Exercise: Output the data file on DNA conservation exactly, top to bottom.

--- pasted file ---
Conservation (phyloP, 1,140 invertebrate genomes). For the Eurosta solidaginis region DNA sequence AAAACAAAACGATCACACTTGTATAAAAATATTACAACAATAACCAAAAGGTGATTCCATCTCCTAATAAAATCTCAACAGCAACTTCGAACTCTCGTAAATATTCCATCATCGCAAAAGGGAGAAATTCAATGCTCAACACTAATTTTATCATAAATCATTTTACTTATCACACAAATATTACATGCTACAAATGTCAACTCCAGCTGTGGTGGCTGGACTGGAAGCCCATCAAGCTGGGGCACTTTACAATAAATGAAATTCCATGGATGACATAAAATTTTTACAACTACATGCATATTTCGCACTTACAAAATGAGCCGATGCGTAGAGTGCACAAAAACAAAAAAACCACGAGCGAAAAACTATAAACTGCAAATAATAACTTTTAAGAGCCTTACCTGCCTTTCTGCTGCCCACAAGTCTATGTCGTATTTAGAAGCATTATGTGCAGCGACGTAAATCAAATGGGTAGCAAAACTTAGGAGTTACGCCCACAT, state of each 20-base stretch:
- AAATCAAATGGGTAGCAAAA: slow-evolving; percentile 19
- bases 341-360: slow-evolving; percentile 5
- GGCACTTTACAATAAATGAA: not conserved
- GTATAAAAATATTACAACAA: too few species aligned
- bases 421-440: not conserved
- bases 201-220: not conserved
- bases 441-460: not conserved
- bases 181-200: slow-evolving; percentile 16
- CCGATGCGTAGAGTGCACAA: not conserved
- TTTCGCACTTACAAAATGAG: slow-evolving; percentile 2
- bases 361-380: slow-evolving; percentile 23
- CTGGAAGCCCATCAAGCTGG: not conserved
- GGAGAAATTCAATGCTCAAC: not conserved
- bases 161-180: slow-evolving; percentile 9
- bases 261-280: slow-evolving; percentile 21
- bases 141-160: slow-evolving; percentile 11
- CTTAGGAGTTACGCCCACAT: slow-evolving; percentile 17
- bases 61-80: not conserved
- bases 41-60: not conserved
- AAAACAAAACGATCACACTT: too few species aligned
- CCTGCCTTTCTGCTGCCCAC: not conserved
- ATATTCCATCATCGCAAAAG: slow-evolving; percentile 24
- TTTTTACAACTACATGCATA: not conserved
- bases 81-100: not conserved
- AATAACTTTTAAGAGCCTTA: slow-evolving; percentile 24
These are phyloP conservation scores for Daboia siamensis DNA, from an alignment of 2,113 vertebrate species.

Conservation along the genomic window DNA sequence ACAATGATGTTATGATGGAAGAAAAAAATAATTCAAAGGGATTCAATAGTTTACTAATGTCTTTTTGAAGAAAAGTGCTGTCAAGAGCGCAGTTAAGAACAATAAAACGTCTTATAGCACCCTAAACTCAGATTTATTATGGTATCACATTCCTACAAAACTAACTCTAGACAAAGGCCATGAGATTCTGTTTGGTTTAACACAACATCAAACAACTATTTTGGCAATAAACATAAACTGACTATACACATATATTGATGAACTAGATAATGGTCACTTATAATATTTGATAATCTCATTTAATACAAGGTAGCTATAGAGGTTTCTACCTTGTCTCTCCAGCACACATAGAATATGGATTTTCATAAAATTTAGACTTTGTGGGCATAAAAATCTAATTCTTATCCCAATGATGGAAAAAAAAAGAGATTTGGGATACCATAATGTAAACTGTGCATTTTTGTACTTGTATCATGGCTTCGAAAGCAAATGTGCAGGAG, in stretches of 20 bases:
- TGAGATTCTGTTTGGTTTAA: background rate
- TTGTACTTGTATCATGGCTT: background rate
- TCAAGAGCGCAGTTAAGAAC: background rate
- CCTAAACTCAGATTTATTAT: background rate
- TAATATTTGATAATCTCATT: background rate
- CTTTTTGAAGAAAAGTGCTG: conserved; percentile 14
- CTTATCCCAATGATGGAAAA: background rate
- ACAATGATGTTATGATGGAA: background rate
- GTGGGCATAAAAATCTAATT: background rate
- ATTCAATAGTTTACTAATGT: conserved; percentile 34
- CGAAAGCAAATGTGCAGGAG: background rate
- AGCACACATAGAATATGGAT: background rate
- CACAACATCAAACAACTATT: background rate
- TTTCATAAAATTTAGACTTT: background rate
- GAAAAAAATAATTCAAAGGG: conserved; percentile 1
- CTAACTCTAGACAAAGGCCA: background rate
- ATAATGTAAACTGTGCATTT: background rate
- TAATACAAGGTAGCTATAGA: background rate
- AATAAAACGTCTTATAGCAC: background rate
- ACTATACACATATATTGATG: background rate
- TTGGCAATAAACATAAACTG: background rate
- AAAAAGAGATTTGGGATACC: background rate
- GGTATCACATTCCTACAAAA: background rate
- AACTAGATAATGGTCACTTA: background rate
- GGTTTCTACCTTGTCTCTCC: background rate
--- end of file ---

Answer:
Conservation (phyloP, 1,140 invertebrate genomes). For the Eurosta solidaginis region DNA sequence AAAACAAAACGATCACACTTGTATAAAAATATTACAACAATAACCAAAAGGTGATTCCATCTCCTAATAAAATCTCAACAGCAACTTCGAACTCTCGTAAATATTCCATCATCGCAAAAGGGAGAAATTCAATGCTCAACACTAATTTTATCATAAATCATTTTACTTATCACACAAATATTACATGCTACAAATGTCAACTCCAGCTGTGGTGGCTGGACTGGAAGCCCATCAAGCTGGGGCACTTTACAATAAATGAAATTCCATGGATGACATAAAATTTTTACAACTACATGCATATTTCGCACTTACAAAATGAGCCGATGCGTAGAGTGCACAAAAACAAAAAAACCACGAGCGAAAAACTATAAACTGCAAATAATAACTTTTAAGAGCCTTACCTGCCTTTCTGCTGCCCACAAGTCTATGTCGTATTTAGAAGCATTATGTGCAGCGACGTAAATCAAATGGGTAGCAAAACTTAGGAGTTACGCCCACAT, state of each 20-base stretch:
- AAATCAAATGGGTAGCAAAA: slow-evolving; percentile 19
- bases 341-360: slow-evolving; percentile 5
- GGCACTTTACAATAAATGAA: not conserved
- GTATAAAAATATTACAACAA: too few species aligned
- bases 421-440: not conserved
- bases 201-220: not conserved
- bases 441-460: not conserved
- bases 181-200: slow-evolving; percentile 16
- CCGATGCGTAGAGTGCACAA: not conserved
- TTTCGCACTTACAAAATGAG: slow-evolving; percentile 2
- bases 361-380: slow-evolving; percentile 23
- CTGGAAGCCCATCAAGCTGG: not conserved
- GGAGAAATTCAATGCTCAAC: not conserved
- bases 161-180: slow-evolving; percentile 9
- bases 261-280: slow-evolving; percentile 21
- bases 141-160: slow-evolving; percentile 11
- CTTAGGAGTTACGCCCACAT: slow-evolving; percentile 17
- bases 61-80: not conserved
- bases 41-60: not conserved
- AAAACAAAACGATCACACTT: too few species aligned
- CCTGCCTTTCTGCTGCCCAC: not conserved
- ATATTCCATCATCGCAAAAG: slow-evolving; percentile 24
- TTTTTACAACTACATGCATA: not conserved
- bases 81-100: not conserved
- AATAACTTTTAAGAGCCTTA: slow-evolving; percentile 24
These are phyloP conservation scores for Daboia siamensis DNA, from an alignment of 2,113 vertebrate species.

Conservation along the genomic window DNA sequence ACAATGATGTTATGATGGAAGAAAAAAATAATTCAAAGGGATTCAATAGTTTACTAATGTCTTTTTGAAGAAAAGTGCTGTCAAGAGCGCAGTTAAGAACAATAAAACGTCTTATAGCACCCTAAACTCAGATTTATTATGGTATCACATTCCTACAAAACTAACTCTAGACAAAGGCCATGAGATTCTGTTTGGTTTAACACAACATCAAACAACTATTTTGGCAATAAACATAAACTGACTATACACATATATTGATGAACTAGATAATGGTCACTTATAATATTTGATAATCTCATTTAATACAAGGTAGCTATAGAGGTTTCTACCTTGTCTCTCCAGCACACATAGAATATGGATTTTCATAAAATTTAGACTTTGTGGGCATAAAAATCTAATTCTTATCCCAATGATGGAAAAAAAAAGAGATTTGGGATACCATAATGTAAACTGTGCATTTTTGTACTTGTATCATGGCTTCGAAAGCAAATGTGCAGGAG, in stretches of 20 bases:
- TGAGATTCTGTTTGGTTTAA: background rate
- TTGTACTTGTATCATGGCTT: background rate
- TCAAGAGCGCAGTTAAGAAC: background rate
- CCTAAACTCAGATTTATTAT: background rate
- TAATATTTGATAATCTCATT: background rate
- CTTTTTGAAGAAAAGTGCTG: conserved; percentile 14
- CTTATCCCAATGATGGAAAA: background rate
- ACAATGATGTTATGATGGAA: background rate
- GTGGGCATAAAAATCTAATT: background rate
- ATTCAATAGTTTACTAATGT: conserved; percentile 34
- CGAAAGCAAATGTGCAGGAG: background rate
- AGCACACATAGAATATGGAT: background rate
- CACAACATCAAACAACTATT: background rate
- TTTCATAAAATTTAGACTTT: background rate
- GAAAAAAATAATTCAAAGGG: conserved; percentile 1
- CTAACTCTAGACAAAGGCCA: background rate
- ATAATGTAAACTGTGCATTT: background rate
- TAATACAAGGTAGCTATAGA: background rate
- AATAAAACGTCTTATAGCAC: background rate
- ACTATACACATATATTGATG: background rate
- TTGGCAATAAACATAAACTG: background rate
- AAAAAGAGATTTGGGATACC: background rate
- GGTATCACATTCCTACAAAA: background rate
- AACTAGATAATGGTCACTTA: background rate
- GGTTTCTACCTTGTCTCTCC: background rate